A debt restructuring at Europe’s largest movie theatre chain is wiping out the investments made by its owners, two of Canada’s largest pension funds.
Battered by pandemic-related physical distancing rules that depressed ticket sales, United Kingdom-based Vue International Bidco PLC said its debtholders will get 100 per cent of the company in a recapitalization. Ontario Municipal Employees Retirement System (OMERS) and Alberta Investment Management Co. (AIMCo) will see their shares cancelled as part of the deal.
OMERS and AIMCo originally bought Vue in 2013, in a deal valued at £935-million ($1.48-billion), including debt. A decade after its 2003 founding, Vue had 1,321 screens across nine countries, including the U.K., Ireland, Germany, Denmark, Portugal and Poland.
OMERS spokesperson Neil Hrab and AIMCo spokesperson Dénes Németh both declined to comment Thursday on the restructuring.
Canadian pension plans had a number of investments in businesses that took big hits during the pandemic, such as airports, cruise lines and retail real estate. In some cases, such as with investments in malls, pension funds divested. In others, such as with investments in airports, the funds held on for a recovery.
The Vue bankruptcy is a marked failure that reflects the long slog of the movie theatre business. Shares of Cineplex Inc., Canada’s leading movie exhibitor, trade today for less than one-third of their prepandemic value.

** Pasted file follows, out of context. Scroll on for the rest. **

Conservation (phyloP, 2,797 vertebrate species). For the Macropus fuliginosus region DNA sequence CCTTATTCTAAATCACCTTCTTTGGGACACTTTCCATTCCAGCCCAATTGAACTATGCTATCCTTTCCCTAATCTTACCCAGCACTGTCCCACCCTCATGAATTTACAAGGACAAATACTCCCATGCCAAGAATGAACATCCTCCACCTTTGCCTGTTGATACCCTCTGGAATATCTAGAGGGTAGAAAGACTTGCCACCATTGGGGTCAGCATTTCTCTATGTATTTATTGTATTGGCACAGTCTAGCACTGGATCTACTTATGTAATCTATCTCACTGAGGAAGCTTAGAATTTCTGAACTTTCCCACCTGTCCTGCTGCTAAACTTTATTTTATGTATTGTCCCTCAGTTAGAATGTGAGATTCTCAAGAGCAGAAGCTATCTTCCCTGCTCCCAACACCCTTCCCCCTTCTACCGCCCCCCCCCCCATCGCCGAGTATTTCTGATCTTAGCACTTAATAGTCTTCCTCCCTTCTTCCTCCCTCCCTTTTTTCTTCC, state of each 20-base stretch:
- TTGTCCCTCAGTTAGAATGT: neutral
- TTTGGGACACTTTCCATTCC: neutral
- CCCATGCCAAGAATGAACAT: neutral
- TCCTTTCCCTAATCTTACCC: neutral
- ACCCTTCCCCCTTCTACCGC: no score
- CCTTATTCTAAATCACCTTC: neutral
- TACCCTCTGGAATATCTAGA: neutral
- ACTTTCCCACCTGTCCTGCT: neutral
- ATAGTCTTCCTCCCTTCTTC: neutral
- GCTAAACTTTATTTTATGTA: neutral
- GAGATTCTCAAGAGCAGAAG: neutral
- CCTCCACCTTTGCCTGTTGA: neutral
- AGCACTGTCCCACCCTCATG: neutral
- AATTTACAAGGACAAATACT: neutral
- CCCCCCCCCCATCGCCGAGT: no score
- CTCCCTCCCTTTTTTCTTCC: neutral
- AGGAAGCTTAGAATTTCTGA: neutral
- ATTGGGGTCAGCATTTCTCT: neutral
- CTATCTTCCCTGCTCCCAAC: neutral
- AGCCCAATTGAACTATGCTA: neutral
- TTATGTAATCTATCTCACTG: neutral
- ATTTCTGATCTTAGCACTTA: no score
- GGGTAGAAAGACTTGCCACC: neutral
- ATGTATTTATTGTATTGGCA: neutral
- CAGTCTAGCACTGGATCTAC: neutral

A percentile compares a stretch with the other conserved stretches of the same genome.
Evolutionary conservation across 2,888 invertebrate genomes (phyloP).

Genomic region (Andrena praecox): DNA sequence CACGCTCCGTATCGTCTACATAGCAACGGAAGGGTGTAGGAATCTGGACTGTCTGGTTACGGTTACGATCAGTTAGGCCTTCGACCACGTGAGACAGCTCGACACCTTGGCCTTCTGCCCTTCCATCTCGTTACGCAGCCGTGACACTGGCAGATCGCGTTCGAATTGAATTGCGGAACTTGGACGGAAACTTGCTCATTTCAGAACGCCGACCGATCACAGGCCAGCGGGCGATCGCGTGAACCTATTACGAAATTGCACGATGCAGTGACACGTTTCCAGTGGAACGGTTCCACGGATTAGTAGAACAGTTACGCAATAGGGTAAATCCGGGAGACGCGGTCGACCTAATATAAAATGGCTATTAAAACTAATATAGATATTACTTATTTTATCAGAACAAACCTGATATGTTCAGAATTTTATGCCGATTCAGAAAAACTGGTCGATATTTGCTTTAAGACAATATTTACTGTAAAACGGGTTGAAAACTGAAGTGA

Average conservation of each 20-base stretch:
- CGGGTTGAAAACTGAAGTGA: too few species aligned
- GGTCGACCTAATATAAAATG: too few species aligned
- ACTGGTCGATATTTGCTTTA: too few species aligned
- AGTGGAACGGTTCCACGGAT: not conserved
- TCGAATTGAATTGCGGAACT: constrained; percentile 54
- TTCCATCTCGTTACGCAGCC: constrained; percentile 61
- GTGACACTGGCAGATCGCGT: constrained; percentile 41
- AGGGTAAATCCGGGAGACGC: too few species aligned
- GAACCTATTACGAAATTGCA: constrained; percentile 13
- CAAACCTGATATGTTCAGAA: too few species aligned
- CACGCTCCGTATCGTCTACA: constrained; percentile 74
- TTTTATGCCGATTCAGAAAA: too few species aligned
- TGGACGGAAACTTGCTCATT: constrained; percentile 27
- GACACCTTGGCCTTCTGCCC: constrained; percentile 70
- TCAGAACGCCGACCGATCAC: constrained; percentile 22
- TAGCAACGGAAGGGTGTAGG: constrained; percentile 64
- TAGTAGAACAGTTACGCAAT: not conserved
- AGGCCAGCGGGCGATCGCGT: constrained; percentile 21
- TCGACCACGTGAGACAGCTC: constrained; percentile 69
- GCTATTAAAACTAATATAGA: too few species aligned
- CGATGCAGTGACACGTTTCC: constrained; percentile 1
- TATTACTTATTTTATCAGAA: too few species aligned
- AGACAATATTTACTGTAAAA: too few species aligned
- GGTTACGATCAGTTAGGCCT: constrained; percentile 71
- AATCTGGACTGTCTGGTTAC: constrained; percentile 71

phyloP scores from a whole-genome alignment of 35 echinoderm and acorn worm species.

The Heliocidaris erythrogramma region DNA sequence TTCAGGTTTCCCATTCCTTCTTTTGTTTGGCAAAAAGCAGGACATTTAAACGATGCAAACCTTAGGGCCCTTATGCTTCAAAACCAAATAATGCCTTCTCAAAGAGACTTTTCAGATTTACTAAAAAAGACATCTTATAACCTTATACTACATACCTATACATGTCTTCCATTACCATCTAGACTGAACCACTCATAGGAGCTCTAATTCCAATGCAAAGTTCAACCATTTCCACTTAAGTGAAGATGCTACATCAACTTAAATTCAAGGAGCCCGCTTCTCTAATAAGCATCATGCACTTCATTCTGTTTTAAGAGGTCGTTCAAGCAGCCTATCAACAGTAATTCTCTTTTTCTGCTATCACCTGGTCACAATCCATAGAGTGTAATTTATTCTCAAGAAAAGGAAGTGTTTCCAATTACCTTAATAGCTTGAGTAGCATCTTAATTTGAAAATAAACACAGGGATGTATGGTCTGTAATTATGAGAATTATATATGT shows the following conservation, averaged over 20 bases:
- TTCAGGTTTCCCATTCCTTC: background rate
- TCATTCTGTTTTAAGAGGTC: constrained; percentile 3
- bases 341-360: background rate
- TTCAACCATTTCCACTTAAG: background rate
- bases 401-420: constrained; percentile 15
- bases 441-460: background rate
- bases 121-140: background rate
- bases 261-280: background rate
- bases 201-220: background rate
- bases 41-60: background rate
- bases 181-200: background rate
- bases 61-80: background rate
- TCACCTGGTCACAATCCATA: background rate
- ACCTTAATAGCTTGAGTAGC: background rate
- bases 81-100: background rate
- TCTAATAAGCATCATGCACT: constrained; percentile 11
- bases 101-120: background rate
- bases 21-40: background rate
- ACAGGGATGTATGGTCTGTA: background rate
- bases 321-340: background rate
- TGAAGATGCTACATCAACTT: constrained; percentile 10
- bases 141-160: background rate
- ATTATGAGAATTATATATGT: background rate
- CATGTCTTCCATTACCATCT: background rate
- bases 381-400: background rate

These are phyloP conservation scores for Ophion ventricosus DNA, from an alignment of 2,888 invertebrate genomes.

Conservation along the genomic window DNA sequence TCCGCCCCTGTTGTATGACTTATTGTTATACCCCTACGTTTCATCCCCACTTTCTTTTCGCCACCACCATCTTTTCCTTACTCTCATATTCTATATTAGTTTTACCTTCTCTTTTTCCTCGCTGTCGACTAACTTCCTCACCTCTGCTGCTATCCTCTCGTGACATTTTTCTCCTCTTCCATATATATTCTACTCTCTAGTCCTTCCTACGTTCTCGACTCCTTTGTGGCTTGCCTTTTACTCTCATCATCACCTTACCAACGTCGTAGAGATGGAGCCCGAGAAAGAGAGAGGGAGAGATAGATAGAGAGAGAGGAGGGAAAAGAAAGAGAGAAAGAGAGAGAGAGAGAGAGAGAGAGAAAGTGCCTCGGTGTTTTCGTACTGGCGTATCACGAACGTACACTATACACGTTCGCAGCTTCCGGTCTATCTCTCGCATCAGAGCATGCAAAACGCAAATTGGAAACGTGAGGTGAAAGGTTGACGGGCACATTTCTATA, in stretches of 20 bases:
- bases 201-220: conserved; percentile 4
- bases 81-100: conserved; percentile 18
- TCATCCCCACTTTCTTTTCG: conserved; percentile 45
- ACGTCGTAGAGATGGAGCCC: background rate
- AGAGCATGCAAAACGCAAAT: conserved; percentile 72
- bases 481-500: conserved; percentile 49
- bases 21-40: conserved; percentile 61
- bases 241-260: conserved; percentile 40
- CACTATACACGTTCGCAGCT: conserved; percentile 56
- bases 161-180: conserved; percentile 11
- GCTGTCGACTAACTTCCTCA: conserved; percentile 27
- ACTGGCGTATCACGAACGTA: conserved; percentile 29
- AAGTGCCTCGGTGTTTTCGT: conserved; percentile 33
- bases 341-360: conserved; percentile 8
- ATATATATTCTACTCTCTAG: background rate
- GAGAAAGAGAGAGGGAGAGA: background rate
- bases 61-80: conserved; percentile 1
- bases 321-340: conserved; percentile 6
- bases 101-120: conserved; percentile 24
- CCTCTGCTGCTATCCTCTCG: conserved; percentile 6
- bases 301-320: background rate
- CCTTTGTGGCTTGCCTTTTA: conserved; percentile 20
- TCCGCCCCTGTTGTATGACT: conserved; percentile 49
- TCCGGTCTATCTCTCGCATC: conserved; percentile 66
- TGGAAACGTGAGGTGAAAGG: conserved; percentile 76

In a news release at the time of the pension funds’ 2013 purchase, Vue said it “perfectly fit the selective acquisition criteria” of the two Canadian buyers, as it was a leading market operator with a diversified geographic footprint and a platform for more acquisitions.
Under their ownership, the company kept buying theatre chains and opening new locations. It now has just under 2,000 screens. The 12 months ending Feb. 28, 2020, was the best year in the company’s history, with more than 100 million admissions. Its EBITDA – or earnings before interest, taxes, depreciation and amortization – was £150-million.
“The lockdowns across our European estate caused a significant challenge for the business for 18 months,” chief executive and founder Tim Richards said in a statement Thursday.
The company’s mid-year 2021 update, the most recent on its website, reported a year-over-year 96-per-cent drop in admissions, a 78-per-cent drop in revenue and negative EBITDA.
“The market continues to recover postpandemic and I am pleased with the constructive conversations that we are having with investors and shareholders to put in place the right capital structure for the longevity and success of the business,” Mr. Richards said. “I would also like to thank our shareholders, OMERS and AIMCo, for their support through this process.”
Vue said admissions in May were 85 per cent of the company’s three-year monthly average. June admissions exceeded 100 per cent of the three-year average, driven by Top Gun: Maverick. Two of the top three biggest films in U.K. history have debuted in the past 10 months: Spider-Man: No Way Home and the latest James Bond film, No Time to Die.
The restructuring will see £465-million of existing debt removed from Vue’s balance sheet, and holders of the company’s first-lien notes will take 100-per-cent equity ownership of the new company. Vue had £775-million in first-lien debt, as well as a second-lien debt facility that it didn’t quantify.
The Financial Times, citing two people briefed on the deal, said U.S. asset manager Barings LLC will be the biggest single shareholder after the restructuring, with U.S. hedge fund Farallon Capital Management LLC, Invesco Ltd., PGIM Inc. and Lord, Abbett & Co. LLC also part of the ownership group.
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